Carried by a tidal wave of fans, Cabo Verdes newest icon was mobbed at the waters edge to be swept towards the podium in a frenzy of drums, whistles and unabated elation.

The largest sporting event and athletic achievement to ever have graced these shores was celebrated long through the night with cavalcades and parties spilling onto the streets. Angulo’s reward for dedication and commitment to his adopted home was worthy, precious and vital for this countries future. Future stars have doubtlessly been inspired, and it’s just a matter of time before Cabo produces more stars.

With the holding period still having several days open, but the full double elimination completed, the UK’s Boards magazine just couldn’t let more superb conditions go to waste.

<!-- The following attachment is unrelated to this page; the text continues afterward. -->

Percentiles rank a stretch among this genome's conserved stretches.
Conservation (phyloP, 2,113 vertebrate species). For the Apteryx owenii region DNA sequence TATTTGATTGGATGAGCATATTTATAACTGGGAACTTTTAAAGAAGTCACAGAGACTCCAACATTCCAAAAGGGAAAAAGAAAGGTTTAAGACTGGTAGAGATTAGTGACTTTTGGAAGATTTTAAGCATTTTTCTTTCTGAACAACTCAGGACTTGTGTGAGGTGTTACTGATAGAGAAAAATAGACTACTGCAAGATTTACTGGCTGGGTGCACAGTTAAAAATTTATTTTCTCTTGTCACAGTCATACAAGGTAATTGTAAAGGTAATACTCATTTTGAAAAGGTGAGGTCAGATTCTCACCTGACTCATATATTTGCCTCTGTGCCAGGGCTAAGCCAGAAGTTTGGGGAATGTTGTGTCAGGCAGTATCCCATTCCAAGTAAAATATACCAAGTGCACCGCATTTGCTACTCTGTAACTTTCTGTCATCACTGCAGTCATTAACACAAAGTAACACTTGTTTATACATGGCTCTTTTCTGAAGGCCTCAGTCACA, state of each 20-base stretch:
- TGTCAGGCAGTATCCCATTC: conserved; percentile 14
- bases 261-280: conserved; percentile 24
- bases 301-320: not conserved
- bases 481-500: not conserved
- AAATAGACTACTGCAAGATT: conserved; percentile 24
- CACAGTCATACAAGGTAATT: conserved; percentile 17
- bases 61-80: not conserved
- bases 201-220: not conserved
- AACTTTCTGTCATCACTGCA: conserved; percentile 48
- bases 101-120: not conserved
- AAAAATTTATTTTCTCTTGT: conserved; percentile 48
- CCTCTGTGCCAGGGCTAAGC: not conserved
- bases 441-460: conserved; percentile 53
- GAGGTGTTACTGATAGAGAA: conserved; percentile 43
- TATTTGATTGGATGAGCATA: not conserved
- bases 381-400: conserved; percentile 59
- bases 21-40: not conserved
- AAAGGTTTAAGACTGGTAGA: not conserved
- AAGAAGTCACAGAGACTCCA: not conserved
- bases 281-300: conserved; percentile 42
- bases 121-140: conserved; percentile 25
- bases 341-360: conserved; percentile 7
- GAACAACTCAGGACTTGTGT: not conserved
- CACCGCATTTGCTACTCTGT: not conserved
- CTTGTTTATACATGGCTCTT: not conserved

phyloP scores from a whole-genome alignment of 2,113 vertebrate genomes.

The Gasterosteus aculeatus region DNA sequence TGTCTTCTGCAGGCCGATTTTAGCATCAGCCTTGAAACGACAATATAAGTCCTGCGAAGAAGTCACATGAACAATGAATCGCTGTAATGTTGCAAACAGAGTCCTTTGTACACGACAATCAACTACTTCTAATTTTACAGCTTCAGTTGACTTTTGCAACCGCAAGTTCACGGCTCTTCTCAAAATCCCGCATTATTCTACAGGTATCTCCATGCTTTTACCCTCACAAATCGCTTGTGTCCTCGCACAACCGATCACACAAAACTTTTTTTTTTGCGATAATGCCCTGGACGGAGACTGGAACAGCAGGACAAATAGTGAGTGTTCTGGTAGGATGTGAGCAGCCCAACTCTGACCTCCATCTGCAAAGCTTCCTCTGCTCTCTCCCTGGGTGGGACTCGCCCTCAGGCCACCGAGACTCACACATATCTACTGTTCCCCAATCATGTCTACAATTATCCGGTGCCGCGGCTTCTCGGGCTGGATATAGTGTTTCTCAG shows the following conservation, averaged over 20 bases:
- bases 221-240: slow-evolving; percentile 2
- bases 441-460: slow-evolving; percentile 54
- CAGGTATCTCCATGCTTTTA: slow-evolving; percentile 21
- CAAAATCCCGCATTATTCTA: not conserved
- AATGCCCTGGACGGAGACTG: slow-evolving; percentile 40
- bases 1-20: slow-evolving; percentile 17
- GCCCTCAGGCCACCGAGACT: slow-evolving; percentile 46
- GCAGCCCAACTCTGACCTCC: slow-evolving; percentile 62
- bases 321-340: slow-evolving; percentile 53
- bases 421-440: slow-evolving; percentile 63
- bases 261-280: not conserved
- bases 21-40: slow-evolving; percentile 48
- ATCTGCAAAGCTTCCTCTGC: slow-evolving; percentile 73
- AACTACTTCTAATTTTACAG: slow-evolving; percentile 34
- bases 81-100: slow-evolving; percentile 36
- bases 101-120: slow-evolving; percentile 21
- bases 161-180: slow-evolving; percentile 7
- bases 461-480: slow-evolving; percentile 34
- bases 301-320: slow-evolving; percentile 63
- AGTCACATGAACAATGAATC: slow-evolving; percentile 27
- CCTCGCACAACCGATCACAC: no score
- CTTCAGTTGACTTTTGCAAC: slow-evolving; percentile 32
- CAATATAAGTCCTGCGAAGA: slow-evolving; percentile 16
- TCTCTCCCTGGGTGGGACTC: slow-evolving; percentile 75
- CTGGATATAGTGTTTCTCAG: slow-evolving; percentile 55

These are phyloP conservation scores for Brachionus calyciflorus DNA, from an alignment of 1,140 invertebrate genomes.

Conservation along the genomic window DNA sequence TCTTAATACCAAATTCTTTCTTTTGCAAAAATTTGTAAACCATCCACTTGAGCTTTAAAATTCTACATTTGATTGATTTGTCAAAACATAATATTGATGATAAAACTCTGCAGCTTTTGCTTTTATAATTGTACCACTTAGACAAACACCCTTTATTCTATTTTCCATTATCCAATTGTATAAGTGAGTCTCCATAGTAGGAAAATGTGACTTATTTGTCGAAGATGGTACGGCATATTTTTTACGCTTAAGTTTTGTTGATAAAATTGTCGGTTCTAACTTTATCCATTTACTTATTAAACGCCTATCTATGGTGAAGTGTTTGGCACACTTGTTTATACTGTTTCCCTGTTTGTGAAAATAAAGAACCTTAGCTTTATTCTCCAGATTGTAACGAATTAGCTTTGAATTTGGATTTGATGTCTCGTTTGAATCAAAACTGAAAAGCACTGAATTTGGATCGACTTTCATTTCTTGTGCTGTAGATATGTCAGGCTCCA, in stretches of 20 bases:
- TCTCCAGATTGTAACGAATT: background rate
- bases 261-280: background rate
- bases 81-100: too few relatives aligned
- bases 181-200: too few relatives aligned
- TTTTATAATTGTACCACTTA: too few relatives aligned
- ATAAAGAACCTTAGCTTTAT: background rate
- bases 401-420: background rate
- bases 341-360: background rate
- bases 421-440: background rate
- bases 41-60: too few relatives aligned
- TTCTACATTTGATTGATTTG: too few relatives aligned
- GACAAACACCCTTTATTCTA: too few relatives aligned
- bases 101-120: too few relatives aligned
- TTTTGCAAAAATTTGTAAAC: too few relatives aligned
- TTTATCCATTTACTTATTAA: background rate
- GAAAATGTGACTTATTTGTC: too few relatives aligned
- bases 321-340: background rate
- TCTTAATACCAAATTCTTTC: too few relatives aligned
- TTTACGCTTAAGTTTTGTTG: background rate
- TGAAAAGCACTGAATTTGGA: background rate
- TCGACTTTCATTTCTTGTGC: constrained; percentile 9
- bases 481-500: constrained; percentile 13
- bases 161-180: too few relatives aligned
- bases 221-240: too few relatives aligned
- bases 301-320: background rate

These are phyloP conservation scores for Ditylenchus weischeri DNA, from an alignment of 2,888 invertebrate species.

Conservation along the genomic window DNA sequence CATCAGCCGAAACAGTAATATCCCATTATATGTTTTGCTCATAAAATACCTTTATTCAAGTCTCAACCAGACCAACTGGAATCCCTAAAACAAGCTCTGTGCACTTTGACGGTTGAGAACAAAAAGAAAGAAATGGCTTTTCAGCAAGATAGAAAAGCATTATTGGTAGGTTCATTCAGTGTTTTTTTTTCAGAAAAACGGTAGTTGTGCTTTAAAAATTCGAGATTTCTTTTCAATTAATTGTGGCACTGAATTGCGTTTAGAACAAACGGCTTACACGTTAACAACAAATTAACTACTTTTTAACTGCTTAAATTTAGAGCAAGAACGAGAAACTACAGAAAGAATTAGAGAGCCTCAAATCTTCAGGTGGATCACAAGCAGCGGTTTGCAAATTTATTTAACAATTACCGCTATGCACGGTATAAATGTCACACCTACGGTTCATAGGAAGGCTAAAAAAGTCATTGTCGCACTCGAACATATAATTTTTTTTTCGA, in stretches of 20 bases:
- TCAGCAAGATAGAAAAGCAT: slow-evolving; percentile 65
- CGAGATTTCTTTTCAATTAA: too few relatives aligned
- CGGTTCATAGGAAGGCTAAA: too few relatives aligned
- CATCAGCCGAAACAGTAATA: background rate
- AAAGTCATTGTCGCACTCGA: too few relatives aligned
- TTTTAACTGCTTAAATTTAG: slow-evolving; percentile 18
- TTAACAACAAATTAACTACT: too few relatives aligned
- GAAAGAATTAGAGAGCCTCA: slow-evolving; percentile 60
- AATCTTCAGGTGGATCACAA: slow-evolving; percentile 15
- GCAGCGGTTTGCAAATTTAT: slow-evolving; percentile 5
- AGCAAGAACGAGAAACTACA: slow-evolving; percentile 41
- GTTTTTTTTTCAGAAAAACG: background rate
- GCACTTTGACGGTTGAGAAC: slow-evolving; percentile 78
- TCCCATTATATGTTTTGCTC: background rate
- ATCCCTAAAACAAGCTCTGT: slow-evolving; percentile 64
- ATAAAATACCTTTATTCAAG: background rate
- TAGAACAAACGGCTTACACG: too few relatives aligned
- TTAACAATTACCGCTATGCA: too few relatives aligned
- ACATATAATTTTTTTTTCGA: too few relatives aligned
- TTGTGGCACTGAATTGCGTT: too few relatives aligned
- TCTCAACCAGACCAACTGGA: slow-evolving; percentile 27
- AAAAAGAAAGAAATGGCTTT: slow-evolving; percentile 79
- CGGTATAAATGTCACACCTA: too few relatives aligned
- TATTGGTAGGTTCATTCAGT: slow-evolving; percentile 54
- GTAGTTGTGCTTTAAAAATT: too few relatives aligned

Generously throwing in $1000 in the name of entertainment, the time to play it safe was long gone, and those with a point to prove needed little persuasion to jeopardise themselves and their remaining equipment.

Marcilio Browne (Mistral / Gaastra) took home the cash for his audacious one-handed aerial – no mean feat above water barely a foot deep – ahead of Ricardo Campello’s (JP / NeilPryde) double forward off the lip, albeit completed behind the wave. Victor Fernandez (Fanatic / Simmer) came the closest of the countless attempts at back loop’s off the lip, with his high and late attempt just short of the final rotation it needed.

This marked the end of the most spectacular event modern windsurfings ever seen; leaving the competitors free to enjoy the waves and welcome the people of Sal have gifted them.

Special thanks go from the entire world of windsurfing to Cabo Verde Investment for their vision, hospitality and the everlasting memories they have given us.